In the article that follows Trevor Mallard is quoted as saying
The “politically correct” habit of not keeping score in children’s competitions should be a thing of the past
Well it should be, but I have children at primary school and at their school sports there are events that are highly competitive but, most noticeably in swimming, there are many events that are not competitive or where the results are not recorded.
My two both play netball and while the results for the game are noted, there is no league for and end of season result.
My son plays soccer and his team has lost only one game this season. The neighbours boy‘s team has lost none. Yet my son’s team is in a higher grade. Surely this points to a random allocation, and not actual grading.
And finally, BMX NZ has a Sprockets program for riders who are UCI 8 or under (ie they are no older than 8 at the end of the current year). Positions for their races aren’t even recorded at race meetings – and trophies are given for participation.
The boys, in particular, know exactly where they stand at the end of a race meet. They don’t need recording, but it does feel a bit like we’re cheating them.
I’m attending the BMX NZ AGM in a couple of weeks and I’ll be taking my clipping with me to see if attitudes can be changed. The last thing I want to do is to detract from the excellent program that’s been setup, I’d just like a little recognition for the effort these kids put in.
PC sport thing of the past, Mallard says
The “politically correct” habit of not keeping score in children’s competitions should be a thing of the past, says Sports Minister Trevor Mallard.
Mr Mallard was quizzed yesterday at Parliament’s finance committee about New Zealand’s medal tally at last year’s Commonwealth Games and whether more medals would have been won if athletes were “harder”.
National MP Eric Roy said many international commentators had said Australia’s success at the games was because of its athletes’ competitive nature.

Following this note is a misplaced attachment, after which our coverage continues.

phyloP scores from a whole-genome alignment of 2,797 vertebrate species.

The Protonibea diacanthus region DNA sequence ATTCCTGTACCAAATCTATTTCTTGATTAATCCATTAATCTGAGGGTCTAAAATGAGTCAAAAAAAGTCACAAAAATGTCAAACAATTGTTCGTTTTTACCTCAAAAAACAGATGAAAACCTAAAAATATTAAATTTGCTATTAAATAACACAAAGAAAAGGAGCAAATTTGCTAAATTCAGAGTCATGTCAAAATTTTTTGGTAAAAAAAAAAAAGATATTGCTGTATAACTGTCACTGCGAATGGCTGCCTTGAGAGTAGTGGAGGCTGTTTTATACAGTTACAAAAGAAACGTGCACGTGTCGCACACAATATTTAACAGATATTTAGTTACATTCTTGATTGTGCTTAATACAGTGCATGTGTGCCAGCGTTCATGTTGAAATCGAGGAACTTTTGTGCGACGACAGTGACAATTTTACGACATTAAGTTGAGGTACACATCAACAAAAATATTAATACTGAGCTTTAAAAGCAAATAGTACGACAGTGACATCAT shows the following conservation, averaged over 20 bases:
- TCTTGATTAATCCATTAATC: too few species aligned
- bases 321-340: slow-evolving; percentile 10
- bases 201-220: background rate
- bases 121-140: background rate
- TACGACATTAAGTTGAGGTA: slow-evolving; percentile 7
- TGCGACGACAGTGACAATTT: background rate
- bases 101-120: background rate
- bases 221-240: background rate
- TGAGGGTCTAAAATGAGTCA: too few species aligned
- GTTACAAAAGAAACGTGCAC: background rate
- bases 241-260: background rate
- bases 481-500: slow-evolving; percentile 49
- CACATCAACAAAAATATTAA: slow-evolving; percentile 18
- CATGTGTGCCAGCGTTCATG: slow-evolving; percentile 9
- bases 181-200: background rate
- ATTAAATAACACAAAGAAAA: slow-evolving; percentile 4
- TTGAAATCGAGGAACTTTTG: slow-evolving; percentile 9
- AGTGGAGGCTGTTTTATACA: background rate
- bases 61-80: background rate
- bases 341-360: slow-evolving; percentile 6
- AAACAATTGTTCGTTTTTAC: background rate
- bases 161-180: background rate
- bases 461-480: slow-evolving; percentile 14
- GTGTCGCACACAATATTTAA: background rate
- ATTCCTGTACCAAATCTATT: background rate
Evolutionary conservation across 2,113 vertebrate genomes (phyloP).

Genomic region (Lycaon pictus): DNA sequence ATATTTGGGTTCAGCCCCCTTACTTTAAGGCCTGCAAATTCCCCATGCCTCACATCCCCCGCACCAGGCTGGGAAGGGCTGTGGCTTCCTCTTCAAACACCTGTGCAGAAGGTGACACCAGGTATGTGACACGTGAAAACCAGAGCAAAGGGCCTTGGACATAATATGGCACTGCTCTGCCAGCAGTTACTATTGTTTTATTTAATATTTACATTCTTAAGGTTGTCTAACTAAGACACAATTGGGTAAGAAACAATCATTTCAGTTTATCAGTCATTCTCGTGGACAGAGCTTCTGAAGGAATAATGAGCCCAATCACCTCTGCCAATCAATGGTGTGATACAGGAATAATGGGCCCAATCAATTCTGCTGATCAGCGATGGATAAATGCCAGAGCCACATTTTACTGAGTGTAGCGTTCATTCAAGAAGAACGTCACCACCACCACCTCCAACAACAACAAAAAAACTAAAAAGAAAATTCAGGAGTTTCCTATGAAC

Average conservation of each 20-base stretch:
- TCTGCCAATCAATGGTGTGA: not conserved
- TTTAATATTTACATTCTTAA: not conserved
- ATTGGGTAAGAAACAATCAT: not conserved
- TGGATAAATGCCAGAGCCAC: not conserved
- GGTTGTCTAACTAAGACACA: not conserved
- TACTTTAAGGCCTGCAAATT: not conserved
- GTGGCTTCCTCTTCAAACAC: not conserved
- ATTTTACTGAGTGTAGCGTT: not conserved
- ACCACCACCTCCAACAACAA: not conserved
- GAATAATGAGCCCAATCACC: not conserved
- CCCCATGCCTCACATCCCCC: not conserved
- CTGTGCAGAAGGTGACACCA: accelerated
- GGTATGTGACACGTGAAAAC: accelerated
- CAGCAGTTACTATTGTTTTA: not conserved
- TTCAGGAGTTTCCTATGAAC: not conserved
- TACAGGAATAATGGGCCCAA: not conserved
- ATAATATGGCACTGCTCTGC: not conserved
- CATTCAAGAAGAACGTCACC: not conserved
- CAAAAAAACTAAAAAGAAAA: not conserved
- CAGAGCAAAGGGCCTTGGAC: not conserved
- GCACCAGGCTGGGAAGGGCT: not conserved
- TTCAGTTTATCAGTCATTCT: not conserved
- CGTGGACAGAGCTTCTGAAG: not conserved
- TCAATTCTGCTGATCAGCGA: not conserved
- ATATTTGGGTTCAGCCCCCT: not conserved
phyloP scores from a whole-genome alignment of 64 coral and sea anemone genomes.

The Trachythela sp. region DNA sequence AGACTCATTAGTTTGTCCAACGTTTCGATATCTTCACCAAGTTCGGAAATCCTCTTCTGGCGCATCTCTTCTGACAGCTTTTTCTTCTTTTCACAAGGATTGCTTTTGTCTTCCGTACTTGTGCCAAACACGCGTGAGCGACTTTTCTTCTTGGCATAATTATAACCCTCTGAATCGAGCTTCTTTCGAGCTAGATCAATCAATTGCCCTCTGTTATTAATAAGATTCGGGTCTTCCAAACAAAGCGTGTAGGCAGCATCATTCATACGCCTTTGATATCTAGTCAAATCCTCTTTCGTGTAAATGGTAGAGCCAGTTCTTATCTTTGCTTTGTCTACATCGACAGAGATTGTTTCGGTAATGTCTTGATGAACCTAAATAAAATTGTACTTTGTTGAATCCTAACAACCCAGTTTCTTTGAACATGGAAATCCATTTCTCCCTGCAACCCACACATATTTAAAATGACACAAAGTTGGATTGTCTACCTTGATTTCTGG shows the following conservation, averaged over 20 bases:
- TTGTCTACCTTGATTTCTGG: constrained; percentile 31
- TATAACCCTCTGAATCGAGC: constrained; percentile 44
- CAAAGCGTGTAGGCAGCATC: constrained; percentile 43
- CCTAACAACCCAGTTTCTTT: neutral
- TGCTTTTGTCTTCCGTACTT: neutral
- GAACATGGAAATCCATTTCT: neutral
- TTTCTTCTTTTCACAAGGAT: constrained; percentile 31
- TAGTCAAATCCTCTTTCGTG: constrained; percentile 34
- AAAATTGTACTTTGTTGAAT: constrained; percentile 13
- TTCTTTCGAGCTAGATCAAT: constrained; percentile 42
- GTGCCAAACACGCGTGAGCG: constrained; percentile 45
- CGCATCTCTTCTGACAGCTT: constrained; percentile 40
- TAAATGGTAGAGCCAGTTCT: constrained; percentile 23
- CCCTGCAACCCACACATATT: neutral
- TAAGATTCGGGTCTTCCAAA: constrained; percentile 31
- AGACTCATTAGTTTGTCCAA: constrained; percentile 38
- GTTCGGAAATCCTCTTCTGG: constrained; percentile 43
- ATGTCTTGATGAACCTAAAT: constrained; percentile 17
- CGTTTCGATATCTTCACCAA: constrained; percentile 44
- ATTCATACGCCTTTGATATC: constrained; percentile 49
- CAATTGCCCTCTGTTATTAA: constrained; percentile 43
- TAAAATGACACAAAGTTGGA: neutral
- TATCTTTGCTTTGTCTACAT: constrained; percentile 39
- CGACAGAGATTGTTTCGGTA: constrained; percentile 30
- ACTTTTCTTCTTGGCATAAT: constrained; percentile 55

Mr Roy wondered whether “politically correct” attitudes in sport, such as scores not being kept in children’s competitions, could be to blame for a soft attitude towards winning.
“Can you tell me one sport that does that around New Zealand?” Mr Mallard demanded to know.
When Mr Roy said netball, Mr Mallard said he did not believe that was the case any more.
“I can remember when they did that in the Taita courts about 15 years ago, but they haven’t for the last 10 as far as I know of.”
When other MPs said they had seen no score-keeping in sports in the last year, Mr Mallard was sceptical.
“I will chase that one down, because I have received assurances that stopped.”
Mr Mallard said as far as he knew the practice only lasted in a few sports for a few years in the 1970s.
His current experience on the sporting fields of Wainuiomata was that most sports were highly competitive and even if adults tried not keeping score, the children and the coaches would.
Mr Mallard said he believed that many New Zealanders had hardened up their attitude towards winning.
“If you go back five or six years in New Zealand … if the All Blacks were playing the Wallabies and we were two points up with 10 minutes to go … you wouldn’t be as nearly certain of us winning as I am now … similarly in netball.”
National MPs also quizzed Mr Mallard about the Commonwealth Games team failing to meet medal targets.
Mr Mallard said greater investment in professional coaching was needed. Results would begin to show at the London Olympics.